Exchange-traded funds offer a convenient way to invest in sectors or niches that interest you. If you'd like to add some small-cap IT stocks to your portfolio but don't have the time or expertise to hand-pick a few, the PowerShares S&P SmallCap Information Technology ETF (NASDAQ: PSCT ) could save you a lot of trouble. Instead of trying to figure out which companies will perform best, you can use this ETF to invest in lots of them simultaneously.
ETFs often sport lower expense ratios than their mutual fund cousins. This ETF, focused on small-cap IT stocks, sports a low expense ratio -- an annual fee -- of 0.29%. The fund is fairly small, too, so if you're thinking of buying, beware of possibly large spreads between its bid and ask prices. Consider using a limit order if you want to buy in.
This ETF has performed well, topping the world market over the past three years. As with most investments, of course, we can't expect outstanding performances in every quarter or year. Investors with conviction need to wait for their holdings to deliver.
Why small-cap IT stocks?
Small-cap stocks deserve a place in your portfolio for their growth potential. After all, any huge, successful company once began as a small one. They don't all make it, though, so investing via an ETF that bundles many together can deliver welcome diversification. Meanwhile, the information technology (IT) field is especially promising, given the ongoing spread of technology.
More than a handful of small-cap IT stocks had strong performances over the past year. Machine vision leader Cognex (NASDAQ: CGNX ) surged 82%, driven in part by a strong second-quarter report. It featured revenue up 3% and EPS down 16% due to investments in new products and sales channels, along with management raising projections. (Cognex reports its third-quarter results on October 28.)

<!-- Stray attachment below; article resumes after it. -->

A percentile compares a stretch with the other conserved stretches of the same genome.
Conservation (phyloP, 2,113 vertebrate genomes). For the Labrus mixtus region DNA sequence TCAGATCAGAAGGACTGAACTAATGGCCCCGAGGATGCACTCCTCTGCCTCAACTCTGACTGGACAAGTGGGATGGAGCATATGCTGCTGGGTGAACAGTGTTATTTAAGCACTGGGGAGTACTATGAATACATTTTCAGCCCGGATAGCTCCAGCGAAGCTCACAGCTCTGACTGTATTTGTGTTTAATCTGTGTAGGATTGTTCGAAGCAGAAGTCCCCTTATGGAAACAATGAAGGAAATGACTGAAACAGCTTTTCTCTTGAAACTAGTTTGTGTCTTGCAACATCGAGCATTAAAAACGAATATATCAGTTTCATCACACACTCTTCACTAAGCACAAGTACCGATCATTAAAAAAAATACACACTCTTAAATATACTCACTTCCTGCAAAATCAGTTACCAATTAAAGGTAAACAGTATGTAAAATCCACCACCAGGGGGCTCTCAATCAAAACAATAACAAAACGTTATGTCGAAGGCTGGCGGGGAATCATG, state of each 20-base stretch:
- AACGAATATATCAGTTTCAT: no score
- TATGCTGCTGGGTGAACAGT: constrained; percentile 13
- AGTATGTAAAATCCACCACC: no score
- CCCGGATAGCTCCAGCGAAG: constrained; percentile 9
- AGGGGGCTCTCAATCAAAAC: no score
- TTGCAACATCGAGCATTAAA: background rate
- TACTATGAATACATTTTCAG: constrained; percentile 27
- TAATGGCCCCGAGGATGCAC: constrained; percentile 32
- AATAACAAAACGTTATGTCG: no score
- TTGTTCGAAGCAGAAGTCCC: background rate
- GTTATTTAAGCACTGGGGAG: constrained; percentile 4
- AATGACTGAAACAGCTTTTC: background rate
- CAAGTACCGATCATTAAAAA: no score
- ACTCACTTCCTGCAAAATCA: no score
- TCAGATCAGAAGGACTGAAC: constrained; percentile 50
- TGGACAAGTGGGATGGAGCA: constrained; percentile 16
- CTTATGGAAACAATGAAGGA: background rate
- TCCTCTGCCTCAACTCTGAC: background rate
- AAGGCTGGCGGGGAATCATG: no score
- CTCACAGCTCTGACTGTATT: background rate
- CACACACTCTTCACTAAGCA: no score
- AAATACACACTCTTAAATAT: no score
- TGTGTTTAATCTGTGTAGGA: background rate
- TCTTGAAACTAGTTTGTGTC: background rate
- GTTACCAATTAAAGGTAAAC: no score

Maximus (NYSE: MMS ) popped by 65%. This small-cap IT stock offers consulting and outsourced services to governments, and is profiting from Obamacare, too. For example, its work supported the successful Minnesota health-care exchange. In its third quarter, revenue grew by 26%, EPS jumped 32%, and new orders totaled $413 million. It offers a dividend that's growing, albeit one that only yields 0.4% at the moment.
Arris Group (NASDAQ: ARRS ) gained 33% and is more than just a company with a ticker symbol that suggests pirate-talk. It acquired Motorola Home and is in the business of offering video and broadband technology to cable system operators. It's poised to benefit from growth in fiber optics. Analysts at Zacks upgraded the company to outperform in September, expecting strong demand and growth, but then downgraded it to neutral on a valuation basis, citing some risks such as cable companies losing business. Arris's third quarter featured revenue tripling and earnings trouncing expectations.
Other companies didn't do quite so well over the last year but could see their fortunes change in years to come. Audio chip maker Cirrus Logic (NASDAQ: CRUS ) shed 38%, in part as a result of disappointing quarterly results and guidance. Its dependence on Apple is a concern to some analysts, as Apple accounted for more than three-quarters of revenue in its last fiscal year, though Cirrus has been lining up other customers. They also fear that lower-priced iPhones could hurt Cirrus and think its growth is due to slow. Bulls have seen its problems as short-term, though. Its return on equity has grown in recent years, topping 28%, while net margins are also solid at 17%. Free cash flow has been growing, too.
The big picture
Consider adding small-cap IT stocks to your portfolio. A well-chosen ETF can grant you instant diversification across any industry or group of companies and make investing in it -- and profiting from it -- that much easier.
Editor's note: A previous version of this article used out-of-date information on Cognex's dividend. The author and the Fool regret the error.